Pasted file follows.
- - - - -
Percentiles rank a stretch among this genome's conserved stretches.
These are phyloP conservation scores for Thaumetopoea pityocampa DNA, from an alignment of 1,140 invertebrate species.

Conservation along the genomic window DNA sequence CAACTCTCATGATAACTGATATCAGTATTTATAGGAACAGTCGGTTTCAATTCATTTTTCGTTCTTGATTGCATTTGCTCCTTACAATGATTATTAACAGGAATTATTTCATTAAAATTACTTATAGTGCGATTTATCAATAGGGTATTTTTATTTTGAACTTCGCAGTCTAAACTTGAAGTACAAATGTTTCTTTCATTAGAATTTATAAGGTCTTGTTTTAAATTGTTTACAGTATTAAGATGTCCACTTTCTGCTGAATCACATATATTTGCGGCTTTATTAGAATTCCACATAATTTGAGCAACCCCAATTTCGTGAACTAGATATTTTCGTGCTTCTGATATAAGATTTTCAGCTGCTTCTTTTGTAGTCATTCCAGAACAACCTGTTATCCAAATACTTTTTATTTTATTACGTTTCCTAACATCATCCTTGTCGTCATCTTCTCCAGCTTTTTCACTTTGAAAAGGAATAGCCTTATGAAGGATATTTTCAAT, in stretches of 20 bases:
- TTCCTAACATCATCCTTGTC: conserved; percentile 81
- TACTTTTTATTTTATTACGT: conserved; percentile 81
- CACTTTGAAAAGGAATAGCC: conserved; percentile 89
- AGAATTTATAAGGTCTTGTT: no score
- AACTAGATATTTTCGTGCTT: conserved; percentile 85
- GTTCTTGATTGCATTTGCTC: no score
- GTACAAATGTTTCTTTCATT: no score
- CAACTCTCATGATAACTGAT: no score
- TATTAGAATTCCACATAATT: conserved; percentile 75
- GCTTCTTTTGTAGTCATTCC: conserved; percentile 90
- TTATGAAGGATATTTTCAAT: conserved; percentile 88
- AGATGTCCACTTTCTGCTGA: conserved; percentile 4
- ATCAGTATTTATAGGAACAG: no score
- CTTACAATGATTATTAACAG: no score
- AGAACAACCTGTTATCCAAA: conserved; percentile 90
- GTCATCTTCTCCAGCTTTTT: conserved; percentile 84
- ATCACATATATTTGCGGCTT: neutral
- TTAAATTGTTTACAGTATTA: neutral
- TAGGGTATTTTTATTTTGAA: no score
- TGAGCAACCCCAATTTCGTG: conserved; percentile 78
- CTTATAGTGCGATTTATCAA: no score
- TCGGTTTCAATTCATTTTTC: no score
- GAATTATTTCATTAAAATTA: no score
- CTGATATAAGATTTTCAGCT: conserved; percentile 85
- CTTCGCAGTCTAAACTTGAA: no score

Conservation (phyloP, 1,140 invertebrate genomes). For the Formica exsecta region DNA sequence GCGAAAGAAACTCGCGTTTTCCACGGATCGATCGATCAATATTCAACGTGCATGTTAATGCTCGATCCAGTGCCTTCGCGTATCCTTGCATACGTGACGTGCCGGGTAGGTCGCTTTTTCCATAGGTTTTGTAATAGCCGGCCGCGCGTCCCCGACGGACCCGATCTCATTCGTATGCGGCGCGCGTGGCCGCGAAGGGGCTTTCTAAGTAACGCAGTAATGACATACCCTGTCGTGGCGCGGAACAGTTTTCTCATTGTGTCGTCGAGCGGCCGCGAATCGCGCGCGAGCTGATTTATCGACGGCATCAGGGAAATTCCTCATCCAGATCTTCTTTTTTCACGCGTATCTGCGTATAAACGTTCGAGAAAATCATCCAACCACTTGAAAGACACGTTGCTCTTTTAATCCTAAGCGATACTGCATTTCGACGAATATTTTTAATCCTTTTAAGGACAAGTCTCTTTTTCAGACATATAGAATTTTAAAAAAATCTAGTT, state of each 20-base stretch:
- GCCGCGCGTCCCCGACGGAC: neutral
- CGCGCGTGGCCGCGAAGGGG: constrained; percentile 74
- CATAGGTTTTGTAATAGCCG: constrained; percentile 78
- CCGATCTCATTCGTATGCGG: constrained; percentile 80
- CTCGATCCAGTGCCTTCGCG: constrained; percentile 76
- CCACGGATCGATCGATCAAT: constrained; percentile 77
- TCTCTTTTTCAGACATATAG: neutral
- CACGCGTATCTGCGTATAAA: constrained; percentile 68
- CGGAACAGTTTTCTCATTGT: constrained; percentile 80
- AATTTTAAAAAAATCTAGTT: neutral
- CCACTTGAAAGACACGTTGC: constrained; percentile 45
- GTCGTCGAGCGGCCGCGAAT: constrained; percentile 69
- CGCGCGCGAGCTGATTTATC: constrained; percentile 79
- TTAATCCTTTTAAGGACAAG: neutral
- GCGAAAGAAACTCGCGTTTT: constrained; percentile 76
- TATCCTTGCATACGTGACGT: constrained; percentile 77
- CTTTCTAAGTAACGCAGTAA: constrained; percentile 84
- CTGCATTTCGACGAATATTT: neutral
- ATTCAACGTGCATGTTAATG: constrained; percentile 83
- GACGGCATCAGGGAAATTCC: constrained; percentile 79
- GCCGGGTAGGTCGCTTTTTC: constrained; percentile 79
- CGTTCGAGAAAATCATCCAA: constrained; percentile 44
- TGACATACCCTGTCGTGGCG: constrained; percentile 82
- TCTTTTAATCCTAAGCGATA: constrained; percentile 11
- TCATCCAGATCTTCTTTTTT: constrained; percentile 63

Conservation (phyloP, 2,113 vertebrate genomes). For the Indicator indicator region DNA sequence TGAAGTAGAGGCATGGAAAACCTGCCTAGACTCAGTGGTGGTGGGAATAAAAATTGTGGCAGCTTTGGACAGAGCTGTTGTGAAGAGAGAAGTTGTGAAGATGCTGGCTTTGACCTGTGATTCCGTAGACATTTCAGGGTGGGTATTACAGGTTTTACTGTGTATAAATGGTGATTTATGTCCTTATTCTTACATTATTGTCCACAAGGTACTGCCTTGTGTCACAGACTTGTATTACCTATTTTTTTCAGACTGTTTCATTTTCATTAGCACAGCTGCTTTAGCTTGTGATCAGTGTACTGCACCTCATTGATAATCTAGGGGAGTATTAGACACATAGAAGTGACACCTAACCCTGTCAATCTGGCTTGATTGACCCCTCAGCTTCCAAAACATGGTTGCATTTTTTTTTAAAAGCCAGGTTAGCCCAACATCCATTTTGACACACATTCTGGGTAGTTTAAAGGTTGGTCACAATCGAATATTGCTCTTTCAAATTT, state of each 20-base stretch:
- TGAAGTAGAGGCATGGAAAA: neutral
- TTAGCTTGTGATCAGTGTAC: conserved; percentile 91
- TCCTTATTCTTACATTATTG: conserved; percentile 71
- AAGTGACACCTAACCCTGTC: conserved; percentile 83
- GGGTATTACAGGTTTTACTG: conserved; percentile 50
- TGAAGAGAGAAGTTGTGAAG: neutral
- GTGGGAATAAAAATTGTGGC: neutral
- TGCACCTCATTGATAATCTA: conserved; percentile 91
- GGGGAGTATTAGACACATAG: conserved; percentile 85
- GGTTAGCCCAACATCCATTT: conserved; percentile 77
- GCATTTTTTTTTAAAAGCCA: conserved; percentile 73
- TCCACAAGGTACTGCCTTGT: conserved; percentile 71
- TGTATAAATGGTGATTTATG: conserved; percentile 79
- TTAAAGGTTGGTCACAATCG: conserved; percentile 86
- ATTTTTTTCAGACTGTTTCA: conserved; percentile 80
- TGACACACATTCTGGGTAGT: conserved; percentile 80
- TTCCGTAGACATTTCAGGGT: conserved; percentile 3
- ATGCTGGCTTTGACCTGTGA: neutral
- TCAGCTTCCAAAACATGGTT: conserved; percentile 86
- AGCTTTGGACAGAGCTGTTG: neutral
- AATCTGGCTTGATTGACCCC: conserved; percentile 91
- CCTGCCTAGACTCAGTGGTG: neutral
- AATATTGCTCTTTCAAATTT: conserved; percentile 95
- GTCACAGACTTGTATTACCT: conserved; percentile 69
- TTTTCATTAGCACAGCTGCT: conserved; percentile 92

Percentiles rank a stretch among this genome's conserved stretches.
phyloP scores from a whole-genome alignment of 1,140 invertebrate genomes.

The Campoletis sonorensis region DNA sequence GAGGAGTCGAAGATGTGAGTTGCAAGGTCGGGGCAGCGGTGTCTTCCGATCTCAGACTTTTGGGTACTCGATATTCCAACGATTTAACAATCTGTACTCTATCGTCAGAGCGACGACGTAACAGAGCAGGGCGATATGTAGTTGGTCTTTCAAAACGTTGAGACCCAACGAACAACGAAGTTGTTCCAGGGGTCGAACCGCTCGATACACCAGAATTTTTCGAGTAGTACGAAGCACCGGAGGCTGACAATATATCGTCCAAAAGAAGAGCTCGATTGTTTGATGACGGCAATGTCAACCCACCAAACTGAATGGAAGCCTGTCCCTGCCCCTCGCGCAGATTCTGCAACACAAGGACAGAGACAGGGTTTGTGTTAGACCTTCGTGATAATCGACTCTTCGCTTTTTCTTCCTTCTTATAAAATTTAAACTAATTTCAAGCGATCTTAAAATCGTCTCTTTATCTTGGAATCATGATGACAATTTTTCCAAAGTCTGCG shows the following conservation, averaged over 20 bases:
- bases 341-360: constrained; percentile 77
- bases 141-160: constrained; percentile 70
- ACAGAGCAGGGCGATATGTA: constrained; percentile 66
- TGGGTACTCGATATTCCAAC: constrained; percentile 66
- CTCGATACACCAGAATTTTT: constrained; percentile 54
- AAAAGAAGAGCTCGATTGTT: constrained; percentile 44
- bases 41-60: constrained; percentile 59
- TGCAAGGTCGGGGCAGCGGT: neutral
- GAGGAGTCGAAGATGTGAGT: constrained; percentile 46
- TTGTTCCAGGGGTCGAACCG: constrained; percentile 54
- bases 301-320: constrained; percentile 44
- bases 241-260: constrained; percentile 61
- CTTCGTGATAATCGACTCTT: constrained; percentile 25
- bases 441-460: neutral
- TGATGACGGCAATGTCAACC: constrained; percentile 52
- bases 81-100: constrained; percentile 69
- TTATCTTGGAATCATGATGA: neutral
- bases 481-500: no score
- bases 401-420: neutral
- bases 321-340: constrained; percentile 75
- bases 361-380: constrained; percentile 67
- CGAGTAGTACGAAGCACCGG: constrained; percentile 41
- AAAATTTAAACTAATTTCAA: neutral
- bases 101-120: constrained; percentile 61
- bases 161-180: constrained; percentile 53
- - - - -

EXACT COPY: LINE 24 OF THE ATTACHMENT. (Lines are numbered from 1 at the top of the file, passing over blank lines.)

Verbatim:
- CTTATAGTGCGATTTATCAA: no score